Alan Powers

New wonders among old shelves at the London Library

The Royal Court Theatre, the Young Vic Theatre and the London Library (above) are buildings of varied character and rich history. What they have in common is that each has been unpicked and reassembled by the architects Haworth Tompkins, recently announced as winners of the RIBA London Architect of the Year. This firm, founded in

House rules | 8 October 2011

Britain needs more houses, and the government’s highly unpopular draft National Planning Policy Framework (NPPF) at least asks how to get them — the right question even if it gives the wrong answer. Anyone who deals with the planning system knows how overblown it has become, and that the cost and effort can exhaust a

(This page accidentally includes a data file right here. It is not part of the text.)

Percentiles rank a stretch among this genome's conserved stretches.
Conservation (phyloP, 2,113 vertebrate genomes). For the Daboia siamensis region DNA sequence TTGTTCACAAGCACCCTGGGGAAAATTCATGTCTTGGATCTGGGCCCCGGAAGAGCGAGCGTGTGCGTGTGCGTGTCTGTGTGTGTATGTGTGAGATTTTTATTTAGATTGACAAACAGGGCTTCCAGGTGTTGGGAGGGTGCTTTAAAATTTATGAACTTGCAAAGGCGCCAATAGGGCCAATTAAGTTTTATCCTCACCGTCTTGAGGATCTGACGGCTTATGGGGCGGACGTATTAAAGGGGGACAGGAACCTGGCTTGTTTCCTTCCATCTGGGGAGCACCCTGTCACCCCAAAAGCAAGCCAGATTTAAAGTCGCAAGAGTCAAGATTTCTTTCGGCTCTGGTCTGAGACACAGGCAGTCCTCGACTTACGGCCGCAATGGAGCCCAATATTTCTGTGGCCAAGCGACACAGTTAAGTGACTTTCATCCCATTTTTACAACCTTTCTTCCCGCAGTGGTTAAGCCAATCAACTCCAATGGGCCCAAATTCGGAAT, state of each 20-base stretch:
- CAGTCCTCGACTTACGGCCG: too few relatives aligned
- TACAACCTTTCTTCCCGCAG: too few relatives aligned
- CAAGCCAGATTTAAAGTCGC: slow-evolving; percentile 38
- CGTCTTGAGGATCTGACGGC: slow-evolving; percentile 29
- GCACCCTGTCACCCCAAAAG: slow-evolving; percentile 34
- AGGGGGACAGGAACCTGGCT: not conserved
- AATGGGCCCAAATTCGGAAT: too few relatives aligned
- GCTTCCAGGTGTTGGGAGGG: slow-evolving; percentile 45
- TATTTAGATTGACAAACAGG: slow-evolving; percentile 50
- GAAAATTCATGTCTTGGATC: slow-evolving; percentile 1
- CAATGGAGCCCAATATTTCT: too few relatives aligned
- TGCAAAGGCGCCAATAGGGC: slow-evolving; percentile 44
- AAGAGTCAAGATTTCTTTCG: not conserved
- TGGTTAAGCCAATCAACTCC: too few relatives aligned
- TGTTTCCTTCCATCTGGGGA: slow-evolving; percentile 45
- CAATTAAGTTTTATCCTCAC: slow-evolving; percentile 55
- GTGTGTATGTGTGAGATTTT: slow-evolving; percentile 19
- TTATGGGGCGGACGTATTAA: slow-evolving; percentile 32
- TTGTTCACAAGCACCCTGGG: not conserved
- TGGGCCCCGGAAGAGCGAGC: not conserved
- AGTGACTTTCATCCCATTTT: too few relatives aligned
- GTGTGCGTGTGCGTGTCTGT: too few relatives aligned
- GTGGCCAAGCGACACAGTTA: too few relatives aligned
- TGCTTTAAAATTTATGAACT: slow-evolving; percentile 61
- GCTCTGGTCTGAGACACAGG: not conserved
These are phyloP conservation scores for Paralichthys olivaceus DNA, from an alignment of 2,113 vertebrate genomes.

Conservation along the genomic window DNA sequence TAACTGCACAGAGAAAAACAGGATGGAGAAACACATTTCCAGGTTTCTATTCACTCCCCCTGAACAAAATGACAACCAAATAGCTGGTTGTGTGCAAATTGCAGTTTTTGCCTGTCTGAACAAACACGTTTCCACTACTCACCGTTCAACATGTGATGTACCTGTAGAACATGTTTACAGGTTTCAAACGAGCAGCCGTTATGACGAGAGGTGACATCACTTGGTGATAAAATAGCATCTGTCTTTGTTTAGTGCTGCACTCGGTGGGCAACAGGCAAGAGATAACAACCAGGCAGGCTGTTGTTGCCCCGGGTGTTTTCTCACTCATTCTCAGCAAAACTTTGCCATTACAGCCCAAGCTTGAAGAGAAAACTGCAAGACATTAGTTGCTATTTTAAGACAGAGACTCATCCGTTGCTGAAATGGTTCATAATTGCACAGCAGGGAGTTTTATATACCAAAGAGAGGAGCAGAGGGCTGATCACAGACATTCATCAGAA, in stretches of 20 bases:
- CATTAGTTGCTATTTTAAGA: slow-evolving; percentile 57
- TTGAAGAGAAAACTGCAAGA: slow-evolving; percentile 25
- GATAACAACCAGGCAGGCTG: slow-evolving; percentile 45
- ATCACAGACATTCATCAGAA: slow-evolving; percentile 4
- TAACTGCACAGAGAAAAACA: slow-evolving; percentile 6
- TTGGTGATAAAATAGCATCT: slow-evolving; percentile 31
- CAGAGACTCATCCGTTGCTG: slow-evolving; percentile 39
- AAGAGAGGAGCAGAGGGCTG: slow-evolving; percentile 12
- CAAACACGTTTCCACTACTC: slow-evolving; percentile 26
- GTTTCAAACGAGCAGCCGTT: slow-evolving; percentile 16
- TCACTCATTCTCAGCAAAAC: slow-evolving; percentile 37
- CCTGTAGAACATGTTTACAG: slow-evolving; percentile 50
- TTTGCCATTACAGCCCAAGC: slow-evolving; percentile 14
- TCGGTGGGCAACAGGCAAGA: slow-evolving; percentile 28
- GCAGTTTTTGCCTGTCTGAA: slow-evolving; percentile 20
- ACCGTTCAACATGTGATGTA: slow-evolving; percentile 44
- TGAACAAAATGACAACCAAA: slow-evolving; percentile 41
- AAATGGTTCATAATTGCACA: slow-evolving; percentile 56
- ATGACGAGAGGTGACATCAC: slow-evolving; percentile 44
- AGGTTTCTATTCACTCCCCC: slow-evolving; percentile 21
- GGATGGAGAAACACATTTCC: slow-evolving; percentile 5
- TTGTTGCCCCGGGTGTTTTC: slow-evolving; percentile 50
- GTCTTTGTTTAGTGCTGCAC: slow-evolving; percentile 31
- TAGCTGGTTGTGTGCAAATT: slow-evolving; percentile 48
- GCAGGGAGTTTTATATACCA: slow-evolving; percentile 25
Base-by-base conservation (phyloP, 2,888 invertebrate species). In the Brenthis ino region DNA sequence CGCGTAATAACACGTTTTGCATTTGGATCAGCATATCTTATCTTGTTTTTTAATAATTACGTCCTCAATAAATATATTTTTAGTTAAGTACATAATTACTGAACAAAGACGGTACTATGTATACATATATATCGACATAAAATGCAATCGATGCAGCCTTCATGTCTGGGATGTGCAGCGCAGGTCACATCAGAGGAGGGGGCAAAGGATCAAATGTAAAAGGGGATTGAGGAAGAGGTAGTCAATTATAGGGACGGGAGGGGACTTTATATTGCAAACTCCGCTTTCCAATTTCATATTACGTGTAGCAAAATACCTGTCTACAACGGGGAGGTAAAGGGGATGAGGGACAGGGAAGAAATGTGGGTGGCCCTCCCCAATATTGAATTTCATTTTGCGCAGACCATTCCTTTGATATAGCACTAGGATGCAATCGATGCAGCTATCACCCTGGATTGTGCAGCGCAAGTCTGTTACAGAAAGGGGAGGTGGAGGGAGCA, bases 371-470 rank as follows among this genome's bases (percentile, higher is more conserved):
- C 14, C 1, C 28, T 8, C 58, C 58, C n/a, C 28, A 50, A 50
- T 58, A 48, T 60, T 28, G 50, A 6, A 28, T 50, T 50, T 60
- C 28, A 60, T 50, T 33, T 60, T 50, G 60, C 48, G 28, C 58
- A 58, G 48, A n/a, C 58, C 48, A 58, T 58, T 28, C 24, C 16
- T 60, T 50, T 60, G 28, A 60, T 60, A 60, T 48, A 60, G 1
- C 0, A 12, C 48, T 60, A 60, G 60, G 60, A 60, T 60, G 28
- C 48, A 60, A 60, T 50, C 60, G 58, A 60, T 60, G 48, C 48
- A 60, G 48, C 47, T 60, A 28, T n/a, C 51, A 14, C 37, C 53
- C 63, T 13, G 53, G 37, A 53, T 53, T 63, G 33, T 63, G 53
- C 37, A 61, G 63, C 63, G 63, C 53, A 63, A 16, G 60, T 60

Triumph of tenacity

If you are driving along the A14 coming west towards Cambridge, the tower of Bury St Edmunds cathedral suddenly pops up on the skyline at a bend in the road. I saw it this way in March, when the pinnacles, battlements and ogee windows first emerged from plastic sheeting and scaffolding. By June, the whole

Vertically challenged

St Paul’s Cathedral is quite rightly something of a national obsession. No other building has protected ‘view corridors’ as a result of legislation in 1935, when new building regulations allowed the surrounding buildings — notoriously a telephone exchange to the south — to overtop the cathedral’s cornice line. These corridors, extending like an unseen net

Classical peaceniks

The Three Classicists RIBA, until 29 May The Berlin Wall separated two sets of people who shared a history and language. In the same way, architecture has been divided into two groups, Classicists and Modernists, each convinced of their own rightness, and refusing to acknowledge the other’s existence. But suddenly it seems that they are